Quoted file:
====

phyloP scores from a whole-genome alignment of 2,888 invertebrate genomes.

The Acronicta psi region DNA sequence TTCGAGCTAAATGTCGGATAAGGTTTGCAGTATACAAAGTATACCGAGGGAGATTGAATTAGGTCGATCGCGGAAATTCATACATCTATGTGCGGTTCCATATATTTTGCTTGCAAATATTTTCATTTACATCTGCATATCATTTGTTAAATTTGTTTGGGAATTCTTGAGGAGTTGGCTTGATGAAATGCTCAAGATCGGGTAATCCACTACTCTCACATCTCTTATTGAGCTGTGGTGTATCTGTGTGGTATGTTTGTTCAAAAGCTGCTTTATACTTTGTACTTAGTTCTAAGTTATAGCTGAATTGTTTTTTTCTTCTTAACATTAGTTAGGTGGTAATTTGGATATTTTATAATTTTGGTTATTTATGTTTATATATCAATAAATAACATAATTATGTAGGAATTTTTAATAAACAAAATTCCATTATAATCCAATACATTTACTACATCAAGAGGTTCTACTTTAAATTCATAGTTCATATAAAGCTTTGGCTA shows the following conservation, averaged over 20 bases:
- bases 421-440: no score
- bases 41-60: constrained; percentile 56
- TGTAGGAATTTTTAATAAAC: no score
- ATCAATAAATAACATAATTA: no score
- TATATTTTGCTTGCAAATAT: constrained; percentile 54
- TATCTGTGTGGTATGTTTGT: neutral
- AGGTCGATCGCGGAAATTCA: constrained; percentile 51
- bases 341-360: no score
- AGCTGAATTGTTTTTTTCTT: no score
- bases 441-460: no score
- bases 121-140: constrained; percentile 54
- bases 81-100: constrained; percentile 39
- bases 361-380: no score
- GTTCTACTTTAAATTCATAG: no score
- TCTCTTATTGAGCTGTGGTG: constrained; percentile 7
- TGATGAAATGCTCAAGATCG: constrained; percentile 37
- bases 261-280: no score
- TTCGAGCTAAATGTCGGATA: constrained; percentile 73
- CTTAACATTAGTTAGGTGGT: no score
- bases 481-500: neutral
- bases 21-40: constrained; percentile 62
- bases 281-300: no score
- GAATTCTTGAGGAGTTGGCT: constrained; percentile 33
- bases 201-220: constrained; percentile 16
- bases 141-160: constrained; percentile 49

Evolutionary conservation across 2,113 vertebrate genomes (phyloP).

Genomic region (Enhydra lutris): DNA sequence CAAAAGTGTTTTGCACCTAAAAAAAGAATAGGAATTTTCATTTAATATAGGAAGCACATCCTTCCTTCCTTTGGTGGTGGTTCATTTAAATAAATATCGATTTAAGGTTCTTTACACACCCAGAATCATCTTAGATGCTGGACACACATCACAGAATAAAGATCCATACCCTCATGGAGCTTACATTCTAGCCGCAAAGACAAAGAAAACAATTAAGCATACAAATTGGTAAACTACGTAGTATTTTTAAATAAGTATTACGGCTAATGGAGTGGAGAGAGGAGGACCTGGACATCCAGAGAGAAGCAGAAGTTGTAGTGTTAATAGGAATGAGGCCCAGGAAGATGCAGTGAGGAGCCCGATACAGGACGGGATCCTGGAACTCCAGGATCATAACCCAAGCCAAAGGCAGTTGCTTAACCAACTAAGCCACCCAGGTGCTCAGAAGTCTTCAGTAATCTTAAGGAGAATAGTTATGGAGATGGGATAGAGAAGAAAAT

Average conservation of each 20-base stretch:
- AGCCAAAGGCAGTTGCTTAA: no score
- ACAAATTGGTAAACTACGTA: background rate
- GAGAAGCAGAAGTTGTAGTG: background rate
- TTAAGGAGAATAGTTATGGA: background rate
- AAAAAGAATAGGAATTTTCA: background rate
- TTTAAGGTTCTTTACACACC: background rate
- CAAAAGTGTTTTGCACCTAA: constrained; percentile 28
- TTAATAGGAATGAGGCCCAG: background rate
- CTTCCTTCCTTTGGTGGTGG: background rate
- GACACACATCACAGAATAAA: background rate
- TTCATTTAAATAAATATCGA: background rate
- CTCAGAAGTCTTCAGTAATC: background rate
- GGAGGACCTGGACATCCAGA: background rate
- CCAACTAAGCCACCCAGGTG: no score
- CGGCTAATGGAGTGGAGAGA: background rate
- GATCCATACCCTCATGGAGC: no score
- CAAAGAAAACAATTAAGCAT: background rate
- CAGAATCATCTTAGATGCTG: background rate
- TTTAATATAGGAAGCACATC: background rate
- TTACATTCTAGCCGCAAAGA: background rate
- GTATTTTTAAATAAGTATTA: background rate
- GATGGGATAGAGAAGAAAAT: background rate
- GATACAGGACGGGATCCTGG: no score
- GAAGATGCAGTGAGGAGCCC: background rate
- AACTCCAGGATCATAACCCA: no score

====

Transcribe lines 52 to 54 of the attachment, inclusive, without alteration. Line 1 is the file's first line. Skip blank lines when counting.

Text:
- GATGGGATAGAGAAGAAAAT: background rate
- GATACAGGACGGGATCCTGG: no score
- GAAGATGCAGTGAGGAGCCC: background rate